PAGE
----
Port communities around the globe decry cruise industry pollution on World Oceans Day

Activists host virtual rally to demand cruise ships switch to cleaner fuels, end ocean dumping, and adopt strong climate targets

SEATTLE, WA — Activists living in port communities around the world who have been fighting the cruise industry for their right to clean air and healthy oceans will hold a first-of-its kind virtual “Rally to Clean Up Cruising” today, Monday, June 8, during World Oceans Day.

Speakers from Nassau, Bahamas; Juneau and Hoonah, Alaska; Venice, Italy; Rockland, Maine; Bergen, Norway; Gold Coast, Australia; and Southampton, UK will join the Clean Up Carnival coalition to decry the cruise industry’s pollution-as-usual practices of putting profits over people. The groups are calling for the cruise industry to switch to cleaner fuels, end ocean dumping, and adopt strong climate targets before passengers embark on future cruises after the COVID-19 pandemic ends. 

The virtual rally, which takes place on Zoom (11 a.m. Alaska / 3 p.m. New York / 8 p.m. London / 9 p.m. Venice) provides a unique opportunity for the public to hear directly from port communities around the world about the collective toll the cruise industry takes on our air — and thus our public health — our oceans, and the climate.

 

“Tourists love Glacier Bay National Park, and the U.S grants cruise companies over 200 permits annually. Glacier Bay is the Tlingit people’s ancestral homeland for over 14,000 years, but to accommodate the massive cruise industry, we are banned from entering our homeland — an injustice that hurts us still today. As the numbers of cruise ships increase, we have become faceless and voiceless,” said Kashudoha Wanda Loescher Culp of the Tlingit people of Hoonah, Alaska.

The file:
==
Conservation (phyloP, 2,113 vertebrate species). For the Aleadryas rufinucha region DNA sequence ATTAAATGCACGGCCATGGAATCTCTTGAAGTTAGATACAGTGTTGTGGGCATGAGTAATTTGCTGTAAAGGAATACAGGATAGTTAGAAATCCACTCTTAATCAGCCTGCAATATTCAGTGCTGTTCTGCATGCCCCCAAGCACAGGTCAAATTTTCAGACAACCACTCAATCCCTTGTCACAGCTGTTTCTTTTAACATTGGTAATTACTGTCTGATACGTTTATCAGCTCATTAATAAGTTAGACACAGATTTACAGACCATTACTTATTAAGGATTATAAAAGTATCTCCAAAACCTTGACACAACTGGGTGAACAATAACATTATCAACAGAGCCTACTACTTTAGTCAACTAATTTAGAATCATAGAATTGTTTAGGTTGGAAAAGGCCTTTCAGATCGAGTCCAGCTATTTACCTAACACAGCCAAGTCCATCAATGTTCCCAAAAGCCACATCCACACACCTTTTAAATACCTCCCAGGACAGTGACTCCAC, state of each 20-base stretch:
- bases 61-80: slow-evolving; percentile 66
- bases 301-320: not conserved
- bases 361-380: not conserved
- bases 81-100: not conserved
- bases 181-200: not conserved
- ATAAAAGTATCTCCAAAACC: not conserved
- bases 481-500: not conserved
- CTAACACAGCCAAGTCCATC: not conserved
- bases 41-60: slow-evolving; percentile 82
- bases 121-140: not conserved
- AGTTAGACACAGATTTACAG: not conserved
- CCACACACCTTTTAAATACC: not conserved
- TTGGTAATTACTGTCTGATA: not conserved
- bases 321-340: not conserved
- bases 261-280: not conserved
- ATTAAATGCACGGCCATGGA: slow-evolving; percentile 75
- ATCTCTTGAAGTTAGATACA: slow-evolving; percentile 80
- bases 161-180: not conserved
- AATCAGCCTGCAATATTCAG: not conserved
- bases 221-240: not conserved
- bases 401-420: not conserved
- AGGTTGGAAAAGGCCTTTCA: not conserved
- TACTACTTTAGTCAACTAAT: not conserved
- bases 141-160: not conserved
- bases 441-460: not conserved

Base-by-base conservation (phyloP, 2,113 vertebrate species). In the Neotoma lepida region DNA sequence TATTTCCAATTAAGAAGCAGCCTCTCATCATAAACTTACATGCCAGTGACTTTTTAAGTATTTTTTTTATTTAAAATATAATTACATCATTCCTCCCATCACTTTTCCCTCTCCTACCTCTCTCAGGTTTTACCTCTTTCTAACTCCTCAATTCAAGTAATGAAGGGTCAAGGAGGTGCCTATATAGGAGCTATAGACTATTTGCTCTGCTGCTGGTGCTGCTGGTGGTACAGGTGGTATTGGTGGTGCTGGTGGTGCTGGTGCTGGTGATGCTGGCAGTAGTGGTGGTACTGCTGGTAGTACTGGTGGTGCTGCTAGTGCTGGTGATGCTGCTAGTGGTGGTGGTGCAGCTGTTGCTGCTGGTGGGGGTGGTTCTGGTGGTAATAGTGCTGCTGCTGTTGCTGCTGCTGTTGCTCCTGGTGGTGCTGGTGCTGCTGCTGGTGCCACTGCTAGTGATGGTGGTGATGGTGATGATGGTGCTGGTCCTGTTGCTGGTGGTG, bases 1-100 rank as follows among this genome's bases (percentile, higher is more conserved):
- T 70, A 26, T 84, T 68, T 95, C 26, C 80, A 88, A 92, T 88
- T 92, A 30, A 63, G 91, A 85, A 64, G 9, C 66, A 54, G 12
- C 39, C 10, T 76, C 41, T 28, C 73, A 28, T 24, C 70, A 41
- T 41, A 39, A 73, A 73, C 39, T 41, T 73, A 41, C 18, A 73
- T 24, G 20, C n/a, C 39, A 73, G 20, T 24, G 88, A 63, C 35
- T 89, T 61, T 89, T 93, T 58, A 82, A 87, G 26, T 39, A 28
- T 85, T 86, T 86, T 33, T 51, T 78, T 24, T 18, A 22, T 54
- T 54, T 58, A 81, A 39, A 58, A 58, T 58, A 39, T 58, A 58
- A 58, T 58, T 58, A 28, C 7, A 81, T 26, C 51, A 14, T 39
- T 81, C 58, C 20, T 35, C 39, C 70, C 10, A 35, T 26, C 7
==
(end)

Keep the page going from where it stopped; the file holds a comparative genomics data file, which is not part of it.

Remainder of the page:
“Imagine a country whose GNP is dwarfed by the profits of industry that has perfected its pollution and exploitation of our waters, our tourism economy, and our cultural identity. The ‘private island’ model of cruise tourism is a modern-day blitzkrieg unfolding in the Bahamas, and it is covered up by glossy photos of happy cruisers romping through previously pristine environments re-engineered into grotesque theme parks,” said Sam Duncombe of Nassau, Bahamas.

“Juneau was once part of a vibrant Alaska tourism industry of independent travelers and group tours. Visitors slept in our towns, ate in our restaurants, and interacted with locals. Then the cancer of the modern cruise industry began. It slowly destroyed the independent tourism industry, overwhelming our communities, crippling our friendly welcomes, infecting our towns, dumping waste in our water, and polluting our air,” said Karla Hart of Juneau, Alaska.

“I have heard many stories of what life is like for workers on cruise ships. For many, it is a floating hell. One crew member told me he had not been outside in fresh air in a month. These wages and working conditions are possible because cruise ship companies intentionally register their ships in countries with weak labor laws, allowing them to exploit workers,” said Klaus Gjukastein of Bergen, Norway.

“The port and cruise industry are thought to contribute up to 23% of Southampton’s air pollution. I have grown used to seeing patients with respiratory disease not fully explained by traditional risk factors, and I am deeply frustrated with the paucity of data on shipping emissions and the lack of awareness about the importance of air quality and health. My patients should not pay the price for someone else’s leisure,” said Dr. Christelle Blunden of Southampton, UK.